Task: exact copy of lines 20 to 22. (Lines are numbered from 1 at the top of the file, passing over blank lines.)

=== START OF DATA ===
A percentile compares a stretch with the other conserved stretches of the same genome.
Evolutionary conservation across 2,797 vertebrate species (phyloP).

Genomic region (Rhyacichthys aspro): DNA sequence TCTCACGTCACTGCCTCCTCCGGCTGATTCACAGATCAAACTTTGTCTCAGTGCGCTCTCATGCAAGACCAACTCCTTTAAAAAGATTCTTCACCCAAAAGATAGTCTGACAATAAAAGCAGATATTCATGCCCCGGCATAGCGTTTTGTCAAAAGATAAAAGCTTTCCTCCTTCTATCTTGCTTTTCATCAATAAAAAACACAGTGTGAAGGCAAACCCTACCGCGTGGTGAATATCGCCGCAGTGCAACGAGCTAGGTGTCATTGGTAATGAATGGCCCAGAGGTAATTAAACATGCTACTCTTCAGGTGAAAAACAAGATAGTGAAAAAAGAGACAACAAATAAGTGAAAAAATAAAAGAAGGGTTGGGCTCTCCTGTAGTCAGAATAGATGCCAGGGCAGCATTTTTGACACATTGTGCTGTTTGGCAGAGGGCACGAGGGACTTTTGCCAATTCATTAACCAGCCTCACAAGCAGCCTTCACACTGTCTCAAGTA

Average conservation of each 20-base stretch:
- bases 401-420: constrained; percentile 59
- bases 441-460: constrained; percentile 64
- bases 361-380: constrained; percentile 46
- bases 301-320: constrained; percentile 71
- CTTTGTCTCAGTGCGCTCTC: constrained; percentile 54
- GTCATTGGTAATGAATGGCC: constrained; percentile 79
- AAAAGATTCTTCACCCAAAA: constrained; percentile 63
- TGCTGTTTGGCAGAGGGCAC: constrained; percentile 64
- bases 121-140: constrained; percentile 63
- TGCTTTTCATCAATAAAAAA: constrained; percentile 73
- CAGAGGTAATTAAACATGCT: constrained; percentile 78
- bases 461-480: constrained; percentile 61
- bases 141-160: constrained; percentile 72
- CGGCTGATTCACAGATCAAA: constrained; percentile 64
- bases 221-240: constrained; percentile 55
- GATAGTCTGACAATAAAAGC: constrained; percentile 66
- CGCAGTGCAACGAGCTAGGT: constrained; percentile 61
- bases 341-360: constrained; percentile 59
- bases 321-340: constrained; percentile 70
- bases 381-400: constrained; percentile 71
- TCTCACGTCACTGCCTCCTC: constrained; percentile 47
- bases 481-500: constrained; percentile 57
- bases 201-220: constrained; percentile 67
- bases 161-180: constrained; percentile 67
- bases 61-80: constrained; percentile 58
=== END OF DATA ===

- GATAGTCTGACAATAAAAGC: constrained; percentile 66
- CGCAGTGCAACGAGCTAGGT: constrained; percentile 61
- bases 341-360: constrained; percentile 59